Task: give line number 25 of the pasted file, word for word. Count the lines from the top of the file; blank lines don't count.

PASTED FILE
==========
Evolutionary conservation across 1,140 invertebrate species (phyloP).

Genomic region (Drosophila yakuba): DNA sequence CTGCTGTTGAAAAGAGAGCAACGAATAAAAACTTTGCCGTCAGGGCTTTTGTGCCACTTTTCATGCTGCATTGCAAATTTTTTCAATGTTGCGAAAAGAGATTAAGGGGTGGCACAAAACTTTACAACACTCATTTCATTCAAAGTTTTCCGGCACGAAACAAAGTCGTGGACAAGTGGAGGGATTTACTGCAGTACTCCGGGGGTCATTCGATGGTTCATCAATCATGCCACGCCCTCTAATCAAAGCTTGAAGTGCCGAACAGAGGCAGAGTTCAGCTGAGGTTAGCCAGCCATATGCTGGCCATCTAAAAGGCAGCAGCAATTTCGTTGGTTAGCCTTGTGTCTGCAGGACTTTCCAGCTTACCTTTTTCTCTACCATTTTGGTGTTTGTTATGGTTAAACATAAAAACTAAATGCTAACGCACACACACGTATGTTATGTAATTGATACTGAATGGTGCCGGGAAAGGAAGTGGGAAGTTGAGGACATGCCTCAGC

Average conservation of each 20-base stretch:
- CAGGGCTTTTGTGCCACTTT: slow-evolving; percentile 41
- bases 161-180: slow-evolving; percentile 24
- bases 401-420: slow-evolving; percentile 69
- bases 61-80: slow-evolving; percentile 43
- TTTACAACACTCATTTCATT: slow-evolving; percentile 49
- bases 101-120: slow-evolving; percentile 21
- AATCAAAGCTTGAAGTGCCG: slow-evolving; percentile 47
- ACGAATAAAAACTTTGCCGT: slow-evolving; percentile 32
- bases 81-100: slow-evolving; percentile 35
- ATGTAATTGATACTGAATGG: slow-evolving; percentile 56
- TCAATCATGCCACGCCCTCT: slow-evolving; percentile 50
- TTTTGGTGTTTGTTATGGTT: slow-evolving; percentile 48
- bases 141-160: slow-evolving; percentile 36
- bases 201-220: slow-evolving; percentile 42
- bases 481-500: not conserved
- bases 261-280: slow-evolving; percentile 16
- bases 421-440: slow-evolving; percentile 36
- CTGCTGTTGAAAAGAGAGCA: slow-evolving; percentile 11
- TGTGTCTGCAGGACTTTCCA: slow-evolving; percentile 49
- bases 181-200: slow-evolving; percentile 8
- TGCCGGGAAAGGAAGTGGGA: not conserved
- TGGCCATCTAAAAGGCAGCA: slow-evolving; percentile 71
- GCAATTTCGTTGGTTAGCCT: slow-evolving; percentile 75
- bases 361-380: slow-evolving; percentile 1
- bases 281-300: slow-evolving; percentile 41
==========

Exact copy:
- TGGCCATCTAAAAGGCAGCA: slow-evolving; percentile 71